- The Washington Times - Friday, March 22, 2002

"Slackers" pretty much exhausted my modest annual craving for campus sex farce, so I may have been a poor audience for the moronic charms of "Sorority Boys." It flails around lewdly with a far-from-irresistible pretext: Three fraternity pals banished from their party house on a trumped-up charge of financial malfeasance disguise themselves freakishly as coeds and find temporary refuge in a conveniently vacant apartment at a sorority for social lepers.
A prevailing level of facetiousness, including the brandishing of sex toys for recurrent slapstick emphasis, shows the mind-set of director Wally Wolodarsky (who sounds like he should be the master of ceremonies at a frat for incorrigible cutups) and screenwriters Joe Jarvis and Greg Coolidge (disgraces to the University of Oklahoma).
The masqueraders are played by Barry Watson, Michael Rosenbaum and Harland Williams. As roomies and the defamed "social committee" at their erstwhile fraternity, they are known as Dave, Adam and Doofer, respectively.
While hiding out at their new digs for a wearisome matter of days, they assume the names Daisy, Adina and Roberta. Because Mr. Watson is a regular on the TV series "7th Heaven" and Mr. Rosenbaum can be found on "Smallville," it may be assumed by the Disney organization that their followings will stampede the multiplexes for a drag romp.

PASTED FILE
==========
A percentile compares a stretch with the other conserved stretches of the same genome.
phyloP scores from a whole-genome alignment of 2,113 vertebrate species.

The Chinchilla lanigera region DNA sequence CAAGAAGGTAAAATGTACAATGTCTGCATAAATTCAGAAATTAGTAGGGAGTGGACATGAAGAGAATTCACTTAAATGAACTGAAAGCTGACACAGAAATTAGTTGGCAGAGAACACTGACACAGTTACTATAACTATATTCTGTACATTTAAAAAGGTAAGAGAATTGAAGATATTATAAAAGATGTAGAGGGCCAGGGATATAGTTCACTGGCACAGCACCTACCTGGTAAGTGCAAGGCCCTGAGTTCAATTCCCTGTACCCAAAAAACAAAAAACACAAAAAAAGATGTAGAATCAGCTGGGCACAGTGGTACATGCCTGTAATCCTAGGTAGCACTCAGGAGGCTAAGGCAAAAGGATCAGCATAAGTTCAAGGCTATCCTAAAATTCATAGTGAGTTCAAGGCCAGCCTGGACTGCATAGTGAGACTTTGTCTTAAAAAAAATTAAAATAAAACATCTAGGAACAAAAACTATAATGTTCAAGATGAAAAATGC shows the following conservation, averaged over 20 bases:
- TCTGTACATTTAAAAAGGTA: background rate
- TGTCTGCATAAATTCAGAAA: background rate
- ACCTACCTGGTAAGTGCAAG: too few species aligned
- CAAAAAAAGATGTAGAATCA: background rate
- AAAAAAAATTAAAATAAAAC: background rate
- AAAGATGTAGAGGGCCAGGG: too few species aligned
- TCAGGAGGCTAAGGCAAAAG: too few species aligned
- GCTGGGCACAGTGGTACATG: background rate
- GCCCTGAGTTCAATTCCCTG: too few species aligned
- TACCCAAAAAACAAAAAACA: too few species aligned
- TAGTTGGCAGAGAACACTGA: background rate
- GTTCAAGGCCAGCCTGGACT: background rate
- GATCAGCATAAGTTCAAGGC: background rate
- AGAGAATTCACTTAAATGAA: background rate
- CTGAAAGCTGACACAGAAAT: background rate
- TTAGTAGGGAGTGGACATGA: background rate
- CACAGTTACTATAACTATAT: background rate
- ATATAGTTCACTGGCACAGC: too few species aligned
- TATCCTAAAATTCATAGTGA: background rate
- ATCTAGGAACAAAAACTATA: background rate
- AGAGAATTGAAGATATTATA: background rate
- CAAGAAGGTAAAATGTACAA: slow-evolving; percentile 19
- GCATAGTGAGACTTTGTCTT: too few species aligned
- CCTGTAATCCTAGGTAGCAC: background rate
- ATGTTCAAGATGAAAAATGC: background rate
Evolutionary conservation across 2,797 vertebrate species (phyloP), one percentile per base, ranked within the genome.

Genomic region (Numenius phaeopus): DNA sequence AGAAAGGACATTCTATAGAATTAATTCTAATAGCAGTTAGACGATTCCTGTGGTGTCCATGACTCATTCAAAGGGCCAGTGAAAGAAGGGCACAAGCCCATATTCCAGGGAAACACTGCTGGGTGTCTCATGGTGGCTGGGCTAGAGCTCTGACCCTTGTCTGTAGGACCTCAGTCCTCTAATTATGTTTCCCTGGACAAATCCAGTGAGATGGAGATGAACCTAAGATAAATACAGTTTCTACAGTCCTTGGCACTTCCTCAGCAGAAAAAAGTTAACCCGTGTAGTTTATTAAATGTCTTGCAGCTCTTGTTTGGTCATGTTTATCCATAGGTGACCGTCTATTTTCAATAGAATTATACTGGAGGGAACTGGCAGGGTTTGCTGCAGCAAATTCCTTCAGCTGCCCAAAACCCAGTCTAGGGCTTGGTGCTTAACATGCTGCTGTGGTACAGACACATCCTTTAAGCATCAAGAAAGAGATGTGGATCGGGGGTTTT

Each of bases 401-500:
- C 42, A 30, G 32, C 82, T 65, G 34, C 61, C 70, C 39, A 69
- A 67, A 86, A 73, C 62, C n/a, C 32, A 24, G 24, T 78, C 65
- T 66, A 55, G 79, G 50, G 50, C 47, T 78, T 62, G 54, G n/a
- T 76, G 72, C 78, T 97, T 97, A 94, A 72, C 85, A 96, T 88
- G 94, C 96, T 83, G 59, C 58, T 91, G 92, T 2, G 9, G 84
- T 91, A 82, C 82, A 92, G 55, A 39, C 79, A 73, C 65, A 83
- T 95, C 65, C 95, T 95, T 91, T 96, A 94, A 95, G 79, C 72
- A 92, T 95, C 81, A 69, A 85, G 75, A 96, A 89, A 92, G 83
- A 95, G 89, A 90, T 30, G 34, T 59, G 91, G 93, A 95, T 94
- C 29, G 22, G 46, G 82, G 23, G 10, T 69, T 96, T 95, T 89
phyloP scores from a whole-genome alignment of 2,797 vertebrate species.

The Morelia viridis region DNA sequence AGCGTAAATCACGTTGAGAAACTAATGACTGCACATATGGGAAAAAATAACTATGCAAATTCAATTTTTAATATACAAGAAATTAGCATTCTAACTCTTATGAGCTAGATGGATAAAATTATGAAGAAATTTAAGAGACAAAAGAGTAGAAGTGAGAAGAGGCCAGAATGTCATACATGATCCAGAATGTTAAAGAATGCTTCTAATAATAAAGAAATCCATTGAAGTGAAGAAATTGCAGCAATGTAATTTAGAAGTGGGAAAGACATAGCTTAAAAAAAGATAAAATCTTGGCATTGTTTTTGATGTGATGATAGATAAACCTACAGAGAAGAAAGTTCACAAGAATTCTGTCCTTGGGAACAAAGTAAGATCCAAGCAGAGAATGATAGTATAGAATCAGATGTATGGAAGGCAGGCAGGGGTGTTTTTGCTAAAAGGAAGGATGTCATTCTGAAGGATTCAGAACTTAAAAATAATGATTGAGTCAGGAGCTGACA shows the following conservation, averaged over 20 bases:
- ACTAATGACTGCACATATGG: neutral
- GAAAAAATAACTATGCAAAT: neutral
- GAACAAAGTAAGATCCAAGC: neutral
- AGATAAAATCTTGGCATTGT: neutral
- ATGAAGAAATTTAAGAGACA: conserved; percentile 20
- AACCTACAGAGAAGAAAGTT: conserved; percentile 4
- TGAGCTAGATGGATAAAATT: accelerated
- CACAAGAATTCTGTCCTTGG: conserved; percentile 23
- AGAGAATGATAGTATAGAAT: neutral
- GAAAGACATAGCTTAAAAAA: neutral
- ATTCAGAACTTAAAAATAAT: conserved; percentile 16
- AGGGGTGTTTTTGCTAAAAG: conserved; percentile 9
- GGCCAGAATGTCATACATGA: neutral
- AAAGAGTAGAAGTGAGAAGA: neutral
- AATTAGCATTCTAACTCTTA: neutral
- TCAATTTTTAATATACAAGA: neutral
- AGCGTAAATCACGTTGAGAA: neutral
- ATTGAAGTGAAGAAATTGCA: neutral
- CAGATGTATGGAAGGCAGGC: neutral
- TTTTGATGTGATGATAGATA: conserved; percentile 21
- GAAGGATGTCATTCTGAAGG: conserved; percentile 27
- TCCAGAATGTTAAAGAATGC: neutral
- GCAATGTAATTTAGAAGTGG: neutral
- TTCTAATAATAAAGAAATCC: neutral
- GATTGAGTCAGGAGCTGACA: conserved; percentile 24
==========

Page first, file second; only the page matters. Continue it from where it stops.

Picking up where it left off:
Although Mr. Williams doesn't seem to have a TV series to cross-promote at the moment, he brings more comic baggage and eccentricity to the partnership, including the unsightliest appearance while cross-dressed.
Mr. Watson is entrusted with a humbling and complicating romance, along the lines of Tony Curtis in "Some Like It Hot." He falls for the high-minded cutie of the outcasts, Melissa Sagemiller's Leah, purportedly so nearsighted that she never notices anything funny about sharing bubbly showers with Daisy.
Mr. Rosenbaum probably comes the closest to funny behavior in drag, because Adam is the slow burner of the group, always barely suppressing the desire to retaliate for insults to his dignity.
Of course, avoiding movies as aggressively unflattering as "Sorority Boys" would be a good place to start defending your dignity.
The entire plot is kept hostage to an elusive videotape that supposedly records both a sexual escapade involving Adam and the theft of stacks of currency from the safe that sheltered social committee funds. From the look of it, the heroes also must be financing massive drug transactions.
Two calamities of the spring, "Sorority Boys" and the approaching "National Lampoon's Van Wilder," evidently aspire to be the second coming of "National Lampoon's Animal House."
"Sorority Boys" welcomes a trio of "Animal House" alums John Vernon, Mark Metcalf and Stephen Furst in minor roles. The endearing dynamo of "I Wanna Hold Your Hand," Wendie Jo Sperber, also turns up playing a women's studies professor.
There's a boomerang factor with all these nostalgic gestures: They tend to underline the inferiority complex of the new movies. The complex couldn't be more justified.

TITLE: "Sorority Boys"
RATING: R (Systematic slapstick lewdness and vulgarity; occasional profanity and a profusion of coarse sight gags predicated on sexual masquerading; frequent dependence on sex toys; fleeting nudity and allusions to drug use)
CREDITS: Directed by Wally Wolodarsky
RUNNING TIME: 100 minutes
Maximum rating: Four Stars

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